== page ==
This game looks really cool, and its developer has a decent pedigree. Coming from Krafton Game Union, the people behind TERA and PUBG, Mistover is a dungeon crawler RPG where you choose your team and explore a procedurally-generated dungeon filled with a strange mist. Exposure to the mist can have a variety of effects on the monsters, treasures, and even your own party members. It even serves as a handy narrative explanation for the floor randomization. Exploration is done in a top-down view, while meeting with an enemy takes you to a familiar-looking turn-based RPG battle scene. I haven’t had a chance to try this one yet, but I’m extremely interested in it.
This is a twin-stick shooting game that blends in a few elements of traditional shoot-em-ups and a long-haul upgrade system. You play through 80 missions, shooting enemies and asteroids, and following a rather uninteresting story. You’ll collect various resources and earn blueprints for new ship upgrades, gradually turning your ship from a pathetic pea-shooter into a stellar instrument of death. It’s a bit dull in the beginning before you power your ship up a bit, and something about the controls feels just a little off. Kind of comes off as a bit mediocre to me, but I’ll have some kind of review for you once I spend more time with it.
Eternal Card Game (Free)
Well, that screenshot probably tells the story for most TouchArcade readers. Eternal Card Game is a very Hearthstone-like card game where you build decks, battle other players, and try to avoid the temptation of blowing all your money on card packs. This one has been out on mobile for around a year, give or take, and it seems to be reasonably well-liked if not exceptionally so. Nintendo and Blizzard have been chummy enough recently, but I still can’t say for sure if Switch will ever see a version of Hearthstone. This may fill that hole in your heart if it does indeed exist. The hole, not your heart. I know your heart exists, you lovely person.
While I’m sure there will be more sales to come after I’ve gone to bed, I can only show you what’s here while I’m writing. And what’s here today is very little indeed. A few pre-order discounts, and a launch discount. Perhaps of more interest is the outbox, which sees a ton of great games finishing up their sales. Shakedown: Hawaii, SteamWorld Quest, and Volgarr the Viking would be my picks, but feel free to have a careful look through the list to see if anything catches your eye.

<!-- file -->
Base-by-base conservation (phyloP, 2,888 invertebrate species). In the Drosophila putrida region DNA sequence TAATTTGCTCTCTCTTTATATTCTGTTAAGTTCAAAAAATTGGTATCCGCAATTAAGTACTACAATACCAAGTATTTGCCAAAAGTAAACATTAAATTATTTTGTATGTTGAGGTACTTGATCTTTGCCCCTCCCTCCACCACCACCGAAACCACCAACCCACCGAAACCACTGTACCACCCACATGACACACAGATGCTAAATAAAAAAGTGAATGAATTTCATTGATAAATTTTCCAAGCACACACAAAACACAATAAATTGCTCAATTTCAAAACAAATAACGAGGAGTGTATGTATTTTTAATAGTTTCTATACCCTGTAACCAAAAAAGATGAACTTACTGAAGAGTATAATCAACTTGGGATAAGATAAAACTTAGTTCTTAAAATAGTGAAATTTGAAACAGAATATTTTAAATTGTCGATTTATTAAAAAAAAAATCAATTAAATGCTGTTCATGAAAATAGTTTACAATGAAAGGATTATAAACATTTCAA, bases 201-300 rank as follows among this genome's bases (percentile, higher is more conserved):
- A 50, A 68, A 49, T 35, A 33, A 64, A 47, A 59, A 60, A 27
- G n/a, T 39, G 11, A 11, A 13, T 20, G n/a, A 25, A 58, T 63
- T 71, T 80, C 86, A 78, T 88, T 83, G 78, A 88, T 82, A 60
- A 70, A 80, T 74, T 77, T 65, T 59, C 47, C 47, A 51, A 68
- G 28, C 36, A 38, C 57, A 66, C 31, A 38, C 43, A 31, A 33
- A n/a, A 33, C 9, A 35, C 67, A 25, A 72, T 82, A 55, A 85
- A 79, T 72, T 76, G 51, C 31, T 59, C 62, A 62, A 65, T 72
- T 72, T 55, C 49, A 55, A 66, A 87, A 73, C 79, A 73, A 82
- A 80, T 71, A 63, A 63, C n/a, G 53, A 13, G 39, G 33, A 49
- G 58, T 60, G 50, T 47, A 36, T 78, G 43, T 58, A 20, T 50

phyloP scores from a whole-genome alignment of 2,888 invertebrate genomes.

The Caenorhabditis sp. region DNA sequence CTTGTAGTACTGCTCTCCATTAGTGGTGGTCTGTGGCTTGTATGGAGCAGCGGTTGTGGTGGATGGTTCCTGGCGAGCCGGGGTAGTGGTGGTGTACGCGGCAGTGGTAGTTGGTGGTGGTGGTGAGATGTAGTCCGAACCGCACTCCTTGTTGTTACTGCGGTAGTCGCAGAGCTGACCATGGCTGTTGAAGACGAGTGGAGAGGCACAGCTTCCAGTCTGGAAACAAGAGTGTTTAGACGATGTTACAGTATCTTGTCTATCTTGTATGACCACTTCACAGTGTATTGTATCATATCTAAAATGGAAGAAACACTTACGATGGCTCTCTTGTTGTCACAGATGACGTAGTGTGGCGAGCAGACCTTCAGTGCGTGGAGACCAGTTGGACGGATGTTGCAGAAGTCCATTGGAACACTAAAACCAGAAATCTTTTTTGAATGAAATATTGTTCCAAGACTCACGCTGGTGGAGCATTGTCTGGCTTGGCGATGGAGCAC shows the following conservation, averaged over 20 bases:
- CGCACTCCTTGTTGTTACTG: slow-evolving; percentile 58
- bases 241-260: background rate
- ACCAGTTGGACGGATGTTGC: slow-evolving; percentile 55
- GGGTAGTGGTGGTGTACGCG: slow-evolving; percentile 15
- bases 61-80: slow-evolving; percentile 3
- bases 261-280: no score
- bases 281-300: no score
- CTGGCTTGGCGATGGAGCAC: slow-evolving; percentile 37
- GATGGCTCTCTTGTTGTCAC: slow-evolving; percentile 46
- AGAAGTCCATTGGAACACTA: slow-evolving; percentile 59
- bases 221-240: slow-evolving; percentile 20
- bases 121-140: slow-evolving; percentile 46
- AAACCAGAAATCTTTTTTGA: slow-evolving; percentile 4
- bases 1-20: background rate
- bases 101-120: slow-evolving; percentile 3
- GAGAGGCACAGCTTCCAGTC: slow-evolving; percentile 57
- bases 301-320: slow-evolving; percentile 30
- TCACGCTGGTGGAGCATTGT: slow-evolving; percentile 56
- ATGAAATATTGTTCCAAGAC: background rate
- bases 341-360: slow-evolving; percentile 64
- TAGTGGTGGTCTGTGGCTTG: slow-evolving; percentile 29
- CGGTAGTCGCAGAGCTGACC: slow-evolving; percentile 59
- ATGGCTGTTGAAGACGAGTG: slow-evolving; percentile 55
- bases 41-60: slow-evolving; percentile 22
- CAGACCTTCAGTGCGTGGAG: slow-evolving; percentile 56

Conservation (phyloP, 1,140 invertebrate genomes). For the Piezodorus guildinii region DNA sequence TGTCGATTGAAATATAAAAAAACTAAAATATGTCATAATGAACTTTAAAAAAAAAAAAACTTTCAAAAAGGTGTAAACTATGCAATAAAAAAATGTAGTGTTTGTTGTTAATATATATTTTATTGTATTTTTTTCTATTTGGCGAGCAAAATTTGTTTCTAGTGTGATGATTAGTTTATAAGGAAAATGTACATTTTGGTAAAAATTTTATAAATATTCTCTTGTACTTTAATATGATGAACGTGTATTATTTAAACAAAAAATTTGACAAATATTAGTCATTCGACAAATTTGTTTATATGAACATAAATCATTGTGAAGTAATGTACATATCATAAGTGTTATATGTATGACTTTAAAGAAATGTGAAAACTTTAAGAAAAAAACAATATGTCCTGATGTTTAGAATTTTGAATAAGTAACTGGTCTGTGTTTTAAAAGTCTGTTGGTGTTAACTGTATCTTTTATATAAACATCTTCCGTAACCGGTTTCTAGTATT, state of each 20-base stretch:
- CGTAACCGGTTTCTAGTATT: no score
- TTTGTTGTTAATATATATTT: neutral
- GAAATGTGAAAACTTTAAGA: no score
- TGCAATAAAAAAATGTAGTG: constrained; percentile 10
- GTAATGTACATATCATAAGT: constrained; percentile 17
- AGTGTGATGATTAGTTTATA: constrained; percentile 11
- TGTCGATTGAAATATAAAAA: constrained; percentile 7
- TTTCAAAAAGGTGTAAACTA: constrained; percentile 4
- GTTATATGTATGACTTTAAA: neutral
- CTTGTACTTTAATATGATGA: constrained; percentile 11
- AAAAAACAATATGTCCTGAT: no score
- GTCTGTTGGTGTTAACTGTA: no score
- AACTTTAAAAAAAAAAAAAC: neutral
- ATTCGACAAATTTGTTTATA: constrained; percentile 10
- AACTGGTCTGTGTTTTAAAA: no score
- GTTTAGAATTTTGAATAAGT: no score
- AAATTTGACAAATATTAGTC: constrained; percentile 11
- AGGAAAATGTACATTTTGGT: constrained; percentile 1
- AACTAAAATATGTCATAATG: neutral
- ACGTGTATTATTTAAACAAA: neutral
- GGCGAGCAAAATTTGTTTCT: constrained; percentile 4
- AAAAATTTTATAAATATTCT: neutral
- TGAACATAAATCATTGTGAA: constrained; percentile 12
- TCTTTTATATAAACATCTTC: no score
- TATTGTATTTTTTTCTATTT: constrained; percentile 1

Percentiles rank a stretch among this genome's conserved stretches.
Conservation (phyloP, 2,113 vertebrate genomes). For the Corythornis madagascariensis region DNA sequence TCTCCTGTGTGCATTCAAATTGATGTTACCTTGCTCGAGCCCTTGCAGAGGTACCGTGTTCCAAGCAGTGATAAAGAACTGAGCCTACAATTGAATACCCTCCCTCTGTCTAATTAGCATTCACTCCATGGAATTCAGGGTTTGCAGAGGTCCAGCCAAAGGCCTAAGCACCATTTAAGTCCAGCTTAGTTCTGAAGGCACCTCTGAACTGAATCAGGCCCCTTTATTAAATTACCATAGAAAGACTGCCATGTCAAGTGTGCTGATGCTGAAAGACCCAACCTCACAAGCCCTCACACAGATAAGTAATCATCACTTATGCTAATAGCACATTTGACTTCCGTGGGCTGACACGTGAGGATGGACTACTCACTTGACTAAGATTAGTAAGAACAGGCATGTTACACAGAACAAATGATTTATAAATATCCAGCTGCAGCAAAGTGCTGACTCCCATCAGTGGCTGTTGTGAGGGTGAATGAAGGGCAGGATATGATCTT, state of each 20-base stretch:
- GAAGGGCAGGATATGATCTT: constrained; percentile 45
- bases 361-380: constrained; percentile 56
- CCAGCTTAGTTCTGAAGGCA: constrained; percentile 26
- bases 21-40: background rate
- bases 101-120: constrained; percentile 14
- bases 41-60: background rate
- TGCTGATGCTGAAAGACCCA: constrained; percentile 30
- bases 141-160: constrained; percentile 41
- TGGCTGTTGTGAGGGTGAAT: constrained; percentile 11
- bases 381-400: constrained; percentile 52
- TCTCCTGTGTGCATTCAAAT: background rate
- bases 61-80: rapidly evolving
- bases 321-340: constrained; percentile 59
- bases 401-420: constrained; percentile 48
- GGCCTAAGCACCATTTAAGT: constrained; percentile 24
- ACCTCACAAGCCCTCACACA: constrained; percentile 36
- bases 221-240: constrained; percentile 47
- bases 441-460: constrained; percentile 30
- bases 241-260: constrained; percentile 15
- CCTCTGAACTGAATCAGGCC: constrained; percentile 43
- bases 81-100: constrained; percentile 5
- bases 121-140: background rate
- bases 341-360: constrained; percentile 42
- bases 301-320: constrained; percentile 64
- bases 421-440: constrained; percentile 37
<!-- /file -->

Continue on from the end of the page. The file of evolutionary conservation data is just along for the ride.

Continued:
New Games on Sale
Vampyr ($44.99 from $49.99 until 10/29)
Worse Than Death ($7.99 from $9.99 until 10/15)
Silk ($9.74 from $12.99 until 10/18)
Day and Night ($14.99 from $19.99 until 10/22)
Sales Ending Tomorrow, Thursday, October 10th
2048 Battles ($2.99 from $3.99 until 10/10)
A Hole New World ($2.99 from $9.99 until 10/10)
Alvastia Chronicles ($8.44 from $12.99 until 10/10)
Animal Hunter Z ($4.99 from $9.99 until 10/10)
Archlion Saga ($2.99 from $4.99 until 10/10)
Artifact Adventure Gaiden DX ($8.99 from $9.99 until 10/10)
Ascendance ($4.19 from $5.99 until 10/10)
Asdivine Hearts ($8.44 from $12.99 until 10/10)
Battle Princess Madelyn ($7.99 from $19.99 until 10/10)
Bingo ($2.49 from $4.99 until 10/10)
Bit Dungeon Plus ($2.69 from $8.99 until 10/10)
Burger Chef Tycoon ($3.49 from $4.99 until 10/10)
Caterpillar Royale ($2.49 from $4.99 until 10/10)
Clouds & Sheep 2 ($6.69 from $9.99 until 10/10)
Crush Your Enemies! ($3.20 from $8.00 until 10/10)
Degrees of Separation ($3.99 from $14.99 until 10/10)
Desktop Baseball ($5.83 from $7.29 until 10/10)
Fin and the Ancient Mystery ($2.99 from $4.99 until 10/10)
Ghoulboy ($2.99 from $9.99 until 10/10)
Gurgamoth ($4.99 from $9.99 until 10/10)
Habroxia ($6.79 from $7.99 until 10/10)
History 2048 ($2.49 fromm $4.99 until 10/10)
Ice Cream Surfer ($2.40 from $8.00 until 10/10)
Monochrome Order ($13.49 from $14.99 until 10/10)
Neo Cab ($17.99 from $19.99 until 10/10)
Never Stop ($3.49 from $4.99 until 10/10)
Oh…Sir! The Hollywood Roast ($1.19 from $2.99 until 10/10)
Oh…Sir! The Insult Simulator ($0.99 from $1.99 until 10/10)
Percy’s Predicament Deluxe ($3.59 from $5.99 until 10/10)
Pianista ($19.99 from $24.99 until 10/10)
Ping Pong Trick Shot Evolution ($2.49 from $4.99 until 10/10)
Rock ‘N Racing Off Road DX ($4.99 from $9.99 until 10/10)
Runbow ($7.49 from $14.99 until 10/10)
Semispheres ($3.99 from $9.99 until 10/10)
Shadow Blade: Reload ($4.99 from $9.99 until 10/10)
Shakedown: Hawaii ($14.99 from $19.99 until 10/10)
Sheep in Hell ($1.97 from $2.99 until 10/10)
Six Sides of the World ($3.00 from $10.00 until 10/10)
SteamWorld Quest ($18.74 from $24.99 until 10/10)
Super Ping Pong Trick Shot ($2.49 from $4.99 until 10/10)
The Knight & the Dragon ($4.99 from $9.99 until 10/10)
Troll and I ($2.99 from $29.99 until 10/10)
Vektor Wars ($0.99 from $9.99 until 10/10)
Volgarr the Viking ($6.99 from $9.99 until 10/10)
Voxel Sword ($5.60 from $7.00 until 10/10)
Yodanji ($2.99 from $4.99 until 10/10)
Zombie Gold Rush ($2.49 from $4.99 until 10/10)
That’s all for today, friends. Tomorrow is going to be a bit nasty. I count twenty new releases on the schedule, and there are always a few extra things that show up. Don’t be surprised if tomorrow’s article is just new release summaries and a list of sales, because even I have my limits. I hope you all have a great day, and as always, thanks for reading!